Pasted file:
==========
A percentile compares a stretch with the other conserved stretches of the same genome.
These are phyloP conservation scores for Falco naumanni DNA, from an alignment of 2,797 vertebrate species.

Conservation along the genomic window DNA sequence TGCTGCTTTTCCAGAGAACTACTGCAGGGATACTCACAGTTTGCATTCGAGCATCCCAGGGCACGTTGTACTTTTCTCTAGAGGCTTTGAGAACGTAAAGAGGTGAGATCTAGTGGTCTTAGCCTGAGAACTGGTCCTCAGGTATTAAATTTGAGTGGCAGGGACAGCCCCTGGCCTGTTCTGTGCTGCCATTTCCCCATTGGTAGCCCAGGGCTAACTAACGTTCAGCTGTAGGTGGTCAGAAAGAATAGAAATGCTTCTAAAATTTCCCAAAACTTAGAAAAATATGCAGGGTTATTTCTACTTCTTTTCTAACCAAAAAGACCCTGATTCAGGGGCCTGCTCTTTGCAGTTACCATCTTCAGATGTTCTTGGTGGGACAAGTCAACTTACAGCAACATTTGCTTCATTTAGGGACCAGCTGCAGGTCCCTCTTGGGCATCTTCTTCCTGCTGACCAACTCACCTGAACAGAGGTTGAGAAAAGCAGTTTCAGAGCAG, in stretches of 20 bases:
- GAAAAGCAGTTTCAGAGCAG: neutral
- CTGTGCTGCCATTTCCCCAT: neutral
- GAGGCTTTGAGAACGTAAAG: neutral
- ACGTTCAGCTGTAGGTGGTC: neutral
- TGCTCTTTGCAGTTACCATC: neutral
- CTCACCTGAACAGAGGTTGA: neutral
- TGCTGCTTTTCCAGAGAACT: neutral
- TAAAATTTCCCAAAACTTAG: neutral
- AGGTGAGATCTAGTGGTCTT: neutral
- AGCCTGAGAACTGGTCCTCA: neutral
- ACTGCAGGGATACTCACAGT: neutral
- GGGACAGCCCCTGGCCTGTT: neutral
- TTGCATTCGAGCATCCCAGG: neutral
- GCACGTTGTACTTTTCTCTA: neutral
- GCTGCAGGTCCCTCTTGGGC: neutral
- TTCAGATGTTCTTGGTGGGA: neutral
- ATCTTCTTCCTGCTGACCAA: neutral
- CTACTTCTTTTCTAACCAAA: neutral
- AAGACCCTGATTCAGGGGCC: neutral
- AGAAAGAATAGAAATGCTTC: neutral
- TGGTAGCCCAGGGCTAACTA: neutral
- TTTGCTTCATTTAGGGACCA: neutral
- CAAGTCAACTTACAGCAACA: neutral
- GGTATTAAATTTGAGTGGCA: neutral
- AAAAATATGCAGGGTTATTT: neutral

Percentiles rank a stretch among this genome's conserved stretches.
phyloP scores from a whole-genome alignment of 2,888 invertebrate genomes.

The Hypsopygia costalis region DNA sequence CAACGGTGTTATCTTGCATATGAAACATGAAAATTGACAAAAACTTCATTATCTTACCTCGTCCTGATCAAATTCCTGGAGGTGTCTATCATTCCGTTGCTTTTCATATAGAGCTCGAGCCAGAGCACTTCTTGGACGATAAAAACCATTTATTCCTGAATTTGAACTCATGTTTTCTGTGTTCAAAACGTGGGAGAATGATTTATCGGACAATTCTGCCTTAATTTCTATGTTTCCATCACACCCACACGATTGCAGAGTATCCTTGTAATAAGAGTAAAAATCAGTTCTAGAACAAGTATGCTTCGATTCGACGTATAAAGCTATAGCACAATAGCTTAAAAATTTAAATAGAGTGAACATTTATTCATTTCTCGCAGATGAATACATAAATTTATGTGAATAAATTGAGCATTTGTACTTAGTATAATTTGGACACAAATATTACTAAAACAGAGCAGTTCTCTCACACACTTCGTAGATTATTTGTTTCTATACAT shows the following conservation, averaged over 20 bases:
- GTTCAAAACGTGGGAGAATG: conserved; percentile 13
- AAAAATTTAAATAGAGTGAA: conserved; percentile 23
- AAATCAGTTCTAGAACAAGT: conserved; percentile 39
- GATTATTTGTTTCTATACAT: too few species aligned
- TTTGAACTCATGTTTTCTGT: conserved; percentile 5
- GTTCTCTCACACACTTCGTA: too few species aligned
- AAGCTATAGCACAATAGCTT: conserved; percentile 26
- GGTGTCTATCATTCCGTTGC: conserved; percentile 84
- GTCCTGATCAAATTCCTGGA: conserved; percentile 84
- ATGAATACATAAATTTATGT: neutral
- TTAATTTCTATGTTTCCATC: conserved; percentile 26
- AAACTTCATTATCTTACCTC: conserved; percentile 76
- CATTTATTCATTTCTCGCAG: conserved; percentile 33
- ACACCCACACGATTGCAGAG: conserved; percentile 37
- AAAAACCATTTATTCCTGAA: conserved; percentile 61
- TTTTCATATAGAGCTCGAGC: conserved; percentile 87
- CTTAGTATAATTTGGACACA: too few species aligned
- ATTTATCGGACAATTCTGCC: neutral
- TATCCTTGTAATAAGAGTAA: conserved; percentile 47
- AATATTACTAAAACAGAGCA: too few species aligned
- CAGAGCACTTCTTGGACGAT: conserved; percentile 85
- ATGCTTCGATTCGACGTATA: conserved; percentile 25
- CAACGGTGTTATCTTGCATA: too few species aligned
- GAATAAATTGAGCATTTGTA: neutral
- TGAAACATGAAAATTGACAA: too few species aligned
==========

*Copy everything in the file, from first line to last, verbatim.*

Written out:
A percentile compares a stretch with the other conserved stretches of the same genome.
These are phyloP conservation scores for Falco naumanni DNA, from an alignment of 2,797 vertebrate species.

Conservation along the genomic window DNA sequence TGCTGCTTTTCCAGAGAACTACTGCAGGGATACTCACAGTTTGCATTCGAGCATCCCAGGGCACGTTGTACTTTTCTCTAGAGGCTTTGAGAACGTAAAGAGGTGAGATCTAGTGGTCTTAGCCTGAGAACTGGTCCTCAGGTATTAAATTTGAGTGGCAGGGACAGCCCCTGGCCTGTTCTGTGCTGCCATTTCCCCATTGGTAGCCCAGGGCTAACTAACGTTCAGCTGTAGGTGGTCAGAAAGAATAGAAATGCTTCTAAAATTTCCCAAAACTTAGAAAAATATGCAGGGTTATTTCTACTTCTTTTCTAACCAAAAAGACCCTGATTCAGGGGCCTGCTCTTTGCAGTTACCATCTTCAGATGTTCTTGGTGGGACAAGTCAACTTACAGCAACATTTGCTTCATTTAGGGACCAGCTGCAGGTCCCTCTTGGGCATCTTCTTCCTGCTGACCAACTCACCTGAACAGAGGTTGAGAAAAGCAGTTTCAGAGCAG, in stretches of 20 bases:
- GAAAAGCAGTTTCAGAGCAG: neutral
- CTGTGCTGCCATTTCCCCAT: neutral
- GAGGCTTTGAGAACGTAAAG: neutral
- ACGTTCAGCTGTAGGTGGTC: neutral
- TGCTCTTTGCAGTTACCATC: neutral
- CTCACCTGAACAGAGGTTGA: neutral
- TGCTGCTTTTCCAGAGAACT: neutral
- TAAAATTTCCCAAAACTTAG: neutral
- AGGTGAGATCTAGTGGTCTT: neutral
- AGCCTGAGAACTGGTCCTCA: neutral
- ACTGCAGGGATACTCACAGT: neutral
- GGGACAGCCCCTGGCCTGTT: neutral
- TTGCATTCGAGCATCCCAGG: neutral
- GCACGTTGTACTTTTCTCTA: neutral
- GCTGCAGGTCCCTCTTGGGC: neutral
- TTCAGATGTTCTTGGTGGGA: neutral
- ATCTTCTTCCTGCTGACCAA: neutral
- CTACTTCTTTTCTAACCAAA: neutral
- AAGACCCTGATTCAGGGGCC: neutral
- AGAAAGAATAGAAATGCTTC: neutral
- TGGTAGCCCAGGGCTAACTA: neutral
- TTTGCTTCATTTAGGGACCA: neutral
- CAAGTCAACTTACAGCAACA: neutral
- GGTATTAAATTTGAGTGGCA: neutral
- AAAAATATGCAGGGTTATTT: neutral

Percentiles rank a stretch among this genome's conserved stretches.
phyloP scores from a whole-genome alignment of 2,888 invertebrate genomes.

The Hypsopygia costalis region DNA sequence CAACGGTGTTATCTTGCATATGAAACATGAAAATTGACAAAAACTTCATTATCTTACCTCGTCCTGATCAAATTCCTGGAGGTGTCTATCATTCCGTTGCTTTTCATATAGAGCTCGAGCCAGAGCACTTCTTGGACGATAAAAACCATTTATTCCTGAATTTGAACTCATGTTTTCTGTGTTCAAAACGTGGGAGAATGATTTATCGGACAATTCTGCCTTAATTTCTATGTTTCCATCACACCCACACGATTGCAGAGTATCCTTGTAATAAGAGTAAAAATCAGTTCTAGAACAAGTATGCTTCGATTCGACGTATAAAGCTATAGCACAATAGCTTAAAAATTTAAATAGAGTGAACATTTATTCATTTCTCGCAGATGAATACATAAATTTATGTGAATAAATTGAGCATTTGTACTTAGTATAATTTGGACACAAATATTACTAAAACAGAGCAGTTCTCTCACACACTTCGTAGATTATTTGTTTCTATACAT shows the following conservation, averaged over 20 bases:
- GTTCAAAACGTGGGAGAATG: conserved; percentile 13
- AAAAATTTAAATAGAGTGAA: conserved; percentile 23
- AAATCAGTTCTAGAACAAGT: conserved; percentile 39
- GATTATTTGTTTCTATACAT: too few species aligned
- TTTGAACTCATGTTTTCTGT: conserved; percentile 5
- GTTCTCTCACACACTTCGTA: too few species aligned
- AAGCTATAGCACAATAGCTT: conserved; percentile 26
- GGTGTCTATCATTCCGTTGC: conserved; percentile 84
- GTCCTGATCAAATTCCTGGA: conserved; percentile 84
- ATGAATACATAAATTTATGT: neutral
- TTAATTTCTATGTTTCCATC: conserved; percentile 26
- AAACTTCATTATCTTACCTC: conserved; percentile 76
- CATTTATTCATTTCTCGCAG: conserved; percentile 33
- ACACCCACACGATTGCAGAG: conserved; percentile 37
- AAAAACCATTTATTCCTGAA: conserved; percentile 61
- TTTTCATATAGAGCTCGAGC: conserved; percentile 87
- CTTAGTATAATTTGGACACA: too few species aligned
- ATTTATCGGACAATTCTGCC: neutral
- TATCCTTGTAATAAGAGTAA: conserved; percentile 47
- AATATTACTAAAACAGAGCA: too few species aligned
- CAGAGCACTTCTTGGACGAT: conserved; percentile 85
- ATGCTTCGATTCGACGTATA: conserved; percentile 25
- CAACGGTGTTATCTTGCATA: too few species aligned
- GAATAAATTGAGCATTTGTA: neutral
- TGAAACATGAAAATTGACAA: too few species aligned